Two brain-stimulation techniques require surgery:

With Vagus Nerve Stimulation (VNS), a pacemaker-like device is implanted near the base of the neck to deliver mild electrical pulses to the vagus nerve, which tells the brain what's going on in the rest of the body. A study in the journal Appetite in the fall found that when VNS devices were implanted in obese miniature pigs, they ate fewer sweet foods and lost weight while those with sham devices got more obese. The device, made by Cyberonics of Houston, was cleared by the FDA in 1997 to treat epilepsy and in 2005 for resistant depression, but insurance coverage is still minimal.

In Deep Brain Stimulation (DBS), a pair of electrodes is implanted in the brain and are connected by wires to a pair of pulsing devices in the chest. The electrodes emit a sort of jamming signal to brain circuits thought to be involved in depression. Some 60,000 patients worldwide use DBS to treat Parkinson's disease, a brain disorder that impairs motor skills. But with depression, researchers aren't yet sure where the target area should be.

Both VNS and DBS run some surgical risks, including infection and stroke. Some Parkinson's disease patients with DBS have also become manic and gone on gambling sprees.

Many other technologies are also being investigated—including Magnetic Seizure Therapy, which uses magnets to create more controlled, localized types of seizures and Transcranial Pulsed Ultrasound, which could let doctors focus energy deep into brain circuits without the risk of implanting electrodes. Still other researchers are using optogenetics, quick bursts of colored light, to study how brain cells communicate with each other.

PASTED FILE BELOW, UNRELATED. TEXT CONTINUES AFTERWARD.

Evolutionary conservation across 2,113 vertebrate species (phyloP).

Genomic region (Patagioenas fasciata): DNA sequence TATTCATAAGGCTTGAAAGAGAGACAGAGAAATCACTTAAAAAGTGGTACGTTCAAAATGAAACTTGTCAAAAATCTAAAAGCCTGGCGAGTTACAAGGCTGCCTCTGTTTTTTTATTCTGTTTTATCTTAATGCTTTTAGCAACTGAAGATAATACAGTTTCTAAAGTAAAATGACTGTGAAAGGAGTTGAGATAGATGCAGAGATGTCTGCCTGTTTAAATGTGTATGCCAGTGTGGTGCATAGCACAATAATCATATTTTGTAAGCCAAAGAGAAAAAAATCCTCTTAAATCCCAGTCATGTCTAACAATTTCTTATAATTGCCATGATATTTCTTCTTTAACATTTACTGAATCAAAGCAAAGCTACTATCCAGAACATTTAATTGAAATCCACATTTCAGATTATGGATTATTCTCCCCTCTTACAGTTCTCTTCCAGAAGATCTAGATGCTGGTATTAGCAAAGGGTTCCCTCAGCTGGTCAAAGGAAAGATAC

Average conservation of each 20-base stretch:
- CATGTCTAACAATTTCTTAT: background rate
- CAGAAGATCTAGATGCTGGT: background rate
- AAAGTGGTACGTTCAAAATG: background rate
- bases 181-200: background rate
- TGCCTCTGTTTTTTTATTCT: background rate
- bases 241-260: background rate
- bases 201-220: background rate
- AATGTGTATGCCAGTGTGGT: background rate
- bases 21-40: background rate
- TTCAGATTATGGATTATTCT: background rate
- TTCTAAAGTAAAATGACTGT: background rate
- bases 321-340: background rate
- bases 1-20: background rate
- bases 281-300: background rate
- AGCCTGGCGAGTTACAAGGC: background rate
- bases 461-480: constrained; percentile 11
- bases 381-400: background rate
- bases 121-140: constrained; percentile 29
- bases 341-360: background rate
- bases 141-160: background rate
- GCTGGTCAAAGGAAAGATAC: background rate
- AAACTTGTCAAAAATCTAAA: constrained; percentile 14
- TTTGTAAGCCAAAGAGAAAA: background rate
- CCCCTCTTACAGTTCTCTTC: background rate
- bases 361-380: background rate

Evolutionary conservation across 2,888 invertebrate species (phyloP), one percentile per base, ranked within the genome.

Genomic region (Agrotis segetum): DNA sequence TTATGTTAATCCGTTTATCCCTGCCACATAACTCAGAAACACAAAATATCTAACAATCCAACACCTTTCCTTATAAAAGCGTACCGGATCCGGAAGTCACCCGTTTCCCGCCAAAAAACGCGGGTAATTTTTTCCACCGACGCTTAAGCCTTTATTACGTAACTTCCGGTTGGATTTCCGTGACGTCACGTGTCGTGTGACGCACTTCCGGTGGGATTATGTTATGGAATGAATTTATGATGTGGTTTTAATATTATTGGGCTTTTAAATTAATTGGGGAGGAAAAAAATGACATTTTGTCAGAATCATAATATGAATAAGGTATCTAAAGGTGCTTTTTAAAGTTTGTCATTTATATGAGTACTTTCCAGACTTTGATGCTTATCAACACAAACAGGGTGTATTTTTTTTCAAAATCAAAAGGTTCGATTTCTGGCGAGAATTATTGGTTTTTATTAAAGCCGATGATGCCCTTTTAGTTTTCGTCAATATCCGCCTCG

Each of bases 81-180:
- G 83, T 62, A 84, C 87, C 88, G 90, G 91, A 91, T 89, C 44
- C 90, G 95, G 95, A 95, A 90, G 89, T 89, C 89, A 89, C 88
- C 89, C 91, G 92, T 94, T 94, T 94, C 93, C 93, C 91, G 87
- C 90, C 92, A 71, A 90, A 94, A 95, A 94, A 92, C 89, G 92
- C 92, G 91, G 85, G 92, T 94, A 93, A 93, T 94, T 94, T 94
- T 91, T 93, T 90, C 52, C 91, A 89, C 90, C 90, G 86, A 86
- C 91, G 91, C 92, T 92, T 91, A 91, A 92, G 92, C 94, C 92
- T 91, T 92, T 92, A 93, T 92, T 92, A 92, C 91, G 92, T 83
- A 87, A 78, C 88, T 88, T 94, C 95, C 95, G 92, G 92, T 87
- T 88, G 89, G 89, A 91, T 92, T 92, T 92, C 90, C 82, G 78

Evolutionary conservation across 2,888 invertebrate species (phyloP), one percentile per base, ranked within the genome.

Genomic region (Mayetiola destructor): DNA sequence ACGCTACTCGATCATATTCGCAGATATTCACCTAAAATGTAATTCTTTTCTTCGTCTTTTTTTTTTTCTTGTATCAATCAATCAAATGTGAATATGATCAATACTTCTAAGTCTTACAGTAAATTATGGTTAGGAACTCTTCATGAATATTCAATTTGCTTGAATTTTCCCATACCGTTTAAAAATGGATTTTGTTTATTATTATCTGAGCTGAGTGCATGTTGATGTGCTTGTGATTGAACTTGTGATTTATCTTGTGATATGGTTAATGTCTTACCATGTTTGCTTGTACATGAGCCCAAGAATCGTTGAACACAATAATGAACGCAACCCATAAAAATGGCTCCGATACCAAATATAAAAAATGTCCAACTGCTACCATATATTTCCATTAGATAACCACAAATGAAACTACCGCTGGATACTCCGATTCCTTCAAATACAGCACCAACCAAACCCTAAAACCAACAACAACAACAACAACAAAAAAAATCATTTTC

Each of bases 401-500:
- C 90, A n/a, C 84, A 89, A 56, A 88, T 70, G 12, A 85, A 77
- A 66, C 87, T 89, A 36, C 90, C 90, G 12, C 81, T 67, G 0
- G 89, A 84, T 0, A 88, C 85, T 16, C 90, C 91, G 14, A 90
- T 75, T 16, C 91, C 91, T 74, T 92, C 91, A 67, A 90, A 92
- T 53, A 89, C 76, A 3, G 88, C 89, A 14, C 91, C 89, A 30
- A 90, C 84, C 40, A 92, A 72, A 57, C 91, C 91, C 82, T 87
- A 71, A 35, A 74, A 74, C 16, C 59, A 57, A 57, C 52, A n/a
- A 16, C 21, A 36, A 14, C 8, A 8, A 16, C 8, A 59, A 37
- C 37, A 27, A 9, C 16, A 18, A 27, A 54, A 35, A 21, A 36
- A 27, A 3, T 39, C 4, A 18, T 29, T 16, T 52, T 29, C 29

Meanwhile, another older technology is getting new attention. Cranial Electrotherapy Stimulation (CES), which sends very weak microcurrent into the brain, was widely used in Russia in the 1940s as a sleep aid. Several battery-powered CES devices won FDA clearance to treat depression, anxiety and insomnia in the 1980s and 1990s, largely because they were similar to other grandfathered devices, and some have been quietly selling to home users ever since. Electromedical Products International Inc. has been selling its Alpha-Stim devices for both pain relief and anxiety and depression since 1981. Many users are military veterans.

Last fall, a newcomer in the field, Fisher Wallace Laboratories, launched a YouTube campaign lampooning the side effects of anti-depressants and promoting its cranial stimulator as an alternative. Powered by two AA batteries, the device was sends 1 milliampere of alternating current—1/1,000th the voltage used in ECT—through a patient's head via small, wet pads placed at the temples. The company recommends using the device 20 minutes once or twice a day for 30 to 45 days, and several times a week afterward.

[HEALTHCOL] Associated Press
In this 1942 photo, a patient at Patton State Hospital in San Bernardino, Calif., is treated with electroconvulsive therapy (ECT). The FDA may require equipment makers to conduct new safety studies.

The company, founded by electronics entrepreneur Charles Avery Fisher and Martin Wallace in 2007, says the device works by boosting endorphins, serotonin and dopamine and reducing cortisol
Does it work? Columbia University psychiatrist Richard P. Brown says he has used the device with 400 severely depressed patients and that more than 70% find relief—about twice the rate of anti-depressants. "I'm seeing some patients smile for the first time in 20 years," says Dr. Brown, who, like other doctors interviewed for this column, has no financial ties to the company.

Other neuroscientists are wary. "In my assessment of the literature, the level of evidence to support those kinds of claims is not sufficient at this point," says Dr. George.

Dr. Mayberg adds, "It's not a great idea to be exposing your brain to electricity of any type without medical supervision."

Much of the clinical data supporting CES devices is outdated; a few small placebo-controlled trials of the Fisher Wallace device are planned at Harvard, Columbia and the University of Toledo.
"I think a lot of people who use it will tell you it can be very helpful," says Andres San Martin, a Columbia psycho-pharmacologist who says about 50 of his patients use the device, along with antidepressants. Some use it just half the year for Seasonal Affective Disorder, and some have found it helpful in quitting smoking. "But I am looking forward to the double-blind placebo-controlled trials," he says.